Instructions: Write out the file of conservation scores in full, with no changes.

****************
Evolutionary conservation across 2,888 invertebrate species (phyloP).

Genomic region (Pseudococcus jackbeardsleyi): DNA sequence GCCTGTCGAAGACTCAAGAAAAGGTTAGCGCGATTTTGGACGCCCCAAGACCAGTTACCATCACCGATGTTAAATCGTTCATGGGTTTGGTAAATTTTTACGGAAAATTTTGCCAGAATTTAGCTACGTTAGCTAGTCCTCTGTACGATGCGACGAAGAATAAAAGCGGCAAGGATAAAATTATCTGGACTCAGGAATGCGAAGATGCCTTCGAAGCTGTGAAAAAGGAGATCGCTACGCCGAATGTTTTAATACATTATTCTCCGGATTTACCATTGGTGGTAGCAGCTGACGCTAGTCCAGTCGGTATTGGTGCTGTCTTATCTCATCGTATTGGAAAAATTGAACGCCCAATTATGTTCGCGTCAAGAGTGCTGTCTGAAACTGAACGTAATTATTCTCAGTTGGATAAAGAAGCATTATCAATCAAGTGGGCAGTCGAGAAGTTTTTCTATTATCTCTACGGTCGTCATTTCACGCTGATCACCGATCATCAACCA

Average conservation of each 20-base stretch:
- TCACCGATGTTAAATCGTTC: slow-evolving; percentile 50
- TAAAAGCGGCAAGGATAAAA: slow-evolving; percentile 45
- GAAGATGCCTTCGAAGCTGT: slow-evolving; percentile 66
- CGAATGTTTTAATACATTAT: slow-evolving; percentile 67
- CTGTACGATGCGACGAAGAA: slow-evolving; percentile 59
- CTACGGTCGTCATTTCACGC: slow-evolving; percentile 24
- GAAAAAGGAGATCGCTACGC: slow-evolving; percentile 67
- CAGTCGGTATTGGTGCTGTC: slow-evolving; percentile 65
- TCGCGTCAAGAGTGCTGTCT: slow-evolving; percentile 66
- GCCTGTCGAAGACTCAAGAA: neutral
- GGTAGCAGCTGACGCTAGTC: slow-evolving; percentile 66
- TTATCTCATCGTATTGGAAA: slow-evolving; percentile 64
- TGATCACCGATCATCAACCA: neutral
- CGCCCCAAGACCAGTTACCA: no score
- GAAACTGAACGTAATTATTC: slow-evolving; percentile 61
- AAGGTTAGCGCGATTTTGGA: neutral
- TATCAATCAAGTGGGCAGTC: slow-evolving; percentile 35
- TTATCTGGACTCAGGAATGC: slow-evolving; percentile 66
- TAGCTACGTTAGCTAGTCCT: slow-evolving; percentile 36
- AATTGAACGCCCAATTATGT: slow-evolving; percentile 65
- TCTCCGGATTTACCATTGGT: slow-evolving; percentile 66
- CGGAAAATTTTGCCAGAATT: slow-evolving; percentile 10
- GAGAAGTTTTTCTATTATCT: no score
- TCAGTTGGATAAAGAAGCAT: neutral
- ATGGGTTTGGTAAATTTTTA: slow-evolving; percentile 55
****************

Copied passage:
Evolutionary conservation across 2,888 invertebrate species (phyloP).

Genomic region (Pseudococcus jackbeardsleyi): DNA sequence GCCTGTCGAAGACTCAAGAAAAGGTTAGCGCGATTTTGGACGCCCCAAGACCAGTTACCATCACCGATGTTAAATCGTTCATGGGTTTGGTAAATTTTTACGGAAAATTTTGCCAGAATTTAGCTACGTTAGCTAGTCCTCTGTACGATGCGACGAAGAATAAAAGCGGCAAGGATAAAATTATCTGGACTCAGGAATGCGAAGATGCCTTCGAAGCTGTGAAAAAGGAGATCGCTACGCCGAATGTTTTAATACATTATTCTCCGGATTTACCATTGGTGGTAGCAGCTGACGCTAGTCCAGTCGGTATTGGTGCTGTCTTATCTCATCGTATTGGAAAAATTGAACGCCCAATTATGTTCGCGTCAAGAGTGCTGTCTGAAACTGAACGTAATTATTCTCAGTTGGATAAAGAAGCATTATCAATCAAGTGGGCAGTCGAGAAGTTTTTCTATTATCTCTACGGTCGTCATTTCACGCTGATCACCGATCATCAACCA

Average conservation of each 20-base stretch:
- TCACCGATGTTAAATCGTTC: slow-evolving; percentile 50
- TAAAAGCGGCAAGGATAAAA: slow-evolving; percentile 45
- GAAGATGCCTTCGAAGCTGT: slow-evolving; percentile 66
- CGAATGTTTTAATACATTAT: slow-evolving; percentile 67
- CTGTACGATGCGACGAAGAA: slow-evolving; percentile 59
- CTACGGTCGTCATTTCACGC: slow-evolving; percentile 24
- GAAAAAGGAGATCGCTACGC: slow-evolving; percentile 67
- CAGTCGGTATTGGTGCTGTC: slow-evolving; percentile 65
- TCGCGTCAAGAGTGCTGTCT: slow-evolving; percentile 66
- GCCTGTCGAAGACTCAAGAA: neutral
- GGTAGCAGCTGACGCTAGTC: slow-evolving; percentile 66
- TTATCTCATCGTATTGGAAA: slow-evolving; percentile 64
- TGATCACCGATCATCAACCA: neutral
- CGCCCCAAGACCAGTTACCA: no score
- GAAACTGAACGTAATTATTC: slow-evolving; percentile 61
- AAGGTTAGCGCGATTTTGGA: neutral
- TATCAATCAAGTGGGCAGTC: slow-evolving; percentile 35
- TTATCTGGACTCAGGAATGC: slow-evolving; percentile 66
- TAGCTACGTTAGCTAGTCCT: slow-evolving; percentile 36
- AATTGAACGCCCAATTATGT: slow-evolving; percentile 65
- TCTCCGGATTTACCATTGGT: slow-evolving; percentile 66
- CGGAAAATTTTGCCAGAATT: slow-evolving; percentile 10
- GAGAAGTTTTTCTATTATCT: no score
- TCAGTTGGATAAAGAAGCAT: neutral
- ATGGGTTTGGTAAATTTTTA: slow-evolving; percentile 55